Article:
A Beginner’s Guide to Bloomsday

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Happy Bloomsday all! Confused? Don’t worry, Ulysses has that affect on people. Let’s just start at the beginning shall we?

It may surprise you to learn that June 16 is one of the biggest dates in the literary calendar. Bloomsday is a celebration of the life of Irish writer James Joyce and his acclaimed novel, from which the day takes its name and date, Ulysses.

The events of the novel take place over the course of a single day, June 16, in 1904 following the stream of consciousness of protagonist Leopold Bloom in his jaunts around Dublin. The city celebrates the day with great fervor, hosting dramatisations of the novel, walking tours, pub crawls and for the more hardcore devotees, marathon reading sessions, much of which is organised by the James Joyce Centre. Enthusiasts dress in Edwardian costume to retrace Bloom’s route around the city, including landmarks such as the Martello Tower, Sandymount Strand, Glasnevin Cemetery, the National Library and various pubs and bars.

Every year hundreds of Dubliners dress as characters from the book … as if to assert their willingness to become one with the text. It is quite impossible to imagine any other masterpiece of modernism having quite such an effect on the life of a city.” – Declan Kiberd, The Guardian

There are also Bloomsday celebrations in Hungary, Italy, Australia, Canada, France and across the United States.

How did it start?

Ulysses was an arduous and long work in progress to write (as it can be to read too!). Joyce began the manuscript in 1914, and after putting it aside to pursue other writing projects, it was serialised in The Little Review in America, to outcries of obscenity and indecency. After a long battle with censorship laws Ulysses was finally published in full in 1922 and Joyce’s friends celebrated by marking the date. In a letter to his patron, Harriet Shaw Weaver in June 1942 Joyce writes about a group of people who “observe what they call Bloom’s day – 16 June”.

On the 50th anniversary of the novel’s events, a group of writers (including Patrick Kavanagh and Flann O’Brien) planned a daylong trail around Dublin, visiting the sites of key events in the novel and playing out the narrative. However the pilgrimage had to be abandoned halfway through when the players succumbed to inebriation and rancour at the Bailey pub, which may testify to the spirit of the ceremonies, or to the abundance of pubs mentioned in the course of Ulysses.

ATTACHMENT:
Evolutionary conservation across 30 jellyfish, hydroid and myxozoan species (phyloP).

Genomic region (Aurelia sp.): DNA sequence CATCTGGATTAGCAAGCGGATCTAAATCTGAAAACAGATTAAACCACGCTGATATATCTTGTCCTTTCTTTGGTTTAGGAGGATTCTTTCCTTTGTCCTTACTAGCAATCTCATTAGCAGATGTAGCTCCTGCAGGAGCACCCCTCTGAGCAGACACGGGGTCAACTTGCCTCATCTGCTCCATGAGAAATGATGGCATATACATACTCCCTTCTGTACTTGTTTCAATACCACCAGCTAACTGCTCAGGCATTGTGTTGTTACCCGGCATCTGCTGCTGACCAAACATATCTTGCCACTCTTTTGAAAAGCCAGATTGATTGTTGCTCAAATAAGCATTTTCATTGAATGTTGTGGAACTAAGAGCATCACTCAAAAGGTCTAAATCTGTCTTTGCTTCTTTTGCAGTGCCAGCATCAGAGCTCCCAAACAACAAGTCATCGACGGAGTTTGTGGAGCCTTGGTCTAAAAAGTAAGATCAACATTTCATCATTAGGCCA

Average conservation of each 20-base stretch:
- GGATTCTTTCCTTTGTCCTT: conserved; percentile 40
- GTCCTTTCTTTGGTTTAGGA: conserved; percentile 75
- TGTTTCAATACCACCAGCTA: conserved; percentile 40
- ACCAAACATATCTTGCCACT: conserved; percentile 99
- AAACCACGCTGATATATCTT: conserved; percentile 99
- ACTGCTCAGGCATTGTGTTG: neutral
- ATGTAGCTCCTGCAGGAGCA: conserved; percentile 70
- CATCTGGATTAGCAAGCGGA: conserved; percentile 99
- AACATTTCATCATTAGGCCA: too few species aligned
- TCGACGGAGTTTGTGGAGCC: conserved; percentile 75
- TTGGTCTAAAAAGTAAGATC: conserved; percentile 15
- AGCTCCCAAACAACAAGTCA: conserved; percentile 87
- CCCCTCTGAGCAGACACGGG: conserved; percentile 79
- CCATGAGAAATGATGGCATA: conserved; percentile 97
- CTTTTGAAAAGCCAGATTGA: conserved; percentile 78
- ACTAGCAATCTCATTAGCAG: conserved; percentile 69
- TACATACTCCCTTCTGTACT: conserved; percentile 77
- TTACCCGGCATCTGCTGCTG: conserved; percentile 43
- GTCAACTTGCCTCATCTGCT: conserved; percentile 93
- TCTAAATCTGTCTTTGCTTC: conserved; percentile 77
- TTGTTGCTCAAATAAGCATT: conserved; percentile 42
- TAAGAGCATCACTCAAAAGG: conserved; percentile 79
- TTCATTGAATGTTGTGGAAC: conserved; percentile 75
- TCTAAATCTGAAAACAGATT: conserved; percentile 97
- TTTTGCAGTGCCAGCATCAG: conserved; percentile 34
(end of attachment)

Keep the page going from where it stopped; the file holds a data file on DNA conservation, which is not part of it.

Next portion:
Bloomsday has since expanded into week long celebrations including writing courses, theatre productions, music events, street parties, guided tours and an after party hosted by The Poetry Brothel (oo-err!) which marks the novel’s more debaucherous Nighttown chapter with live poetry readings, burlesque performances and tarot card readings. There really is something for everyone!

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Some Bloomsday Trivia!

  • It’s thought that Joyce chose this specific date in 1904 because it was the occasion of his first date with his future wife, Nora Barnaclewhat an old romantic!
  • The official Bloomsday Breakfast is a common celebration which involves eating the same breakfast that Leopold Bloom consumes in the novel. This includes liver and kidneys alongside the typical ingredients of an Irish fried breakfast.
  • Ted Hughes and Sylvia Plath were married by special licence of the Archbishop of Canterbury at St George the Martyr Church, Holborn, on June 16 1956 in honour of Bloomsday.
  • In Mel Brooks’ 1968 film The Producers, Gene Wilder plays Leo Bloom. In the 2005 musical version of the film, Leo asks “When will it be Bloom’s day?” Eagle eyed spectators would have noted that a wall calendar displayed earlier in the production showed it was in fact June 16, Bloomsday.

 

 

 

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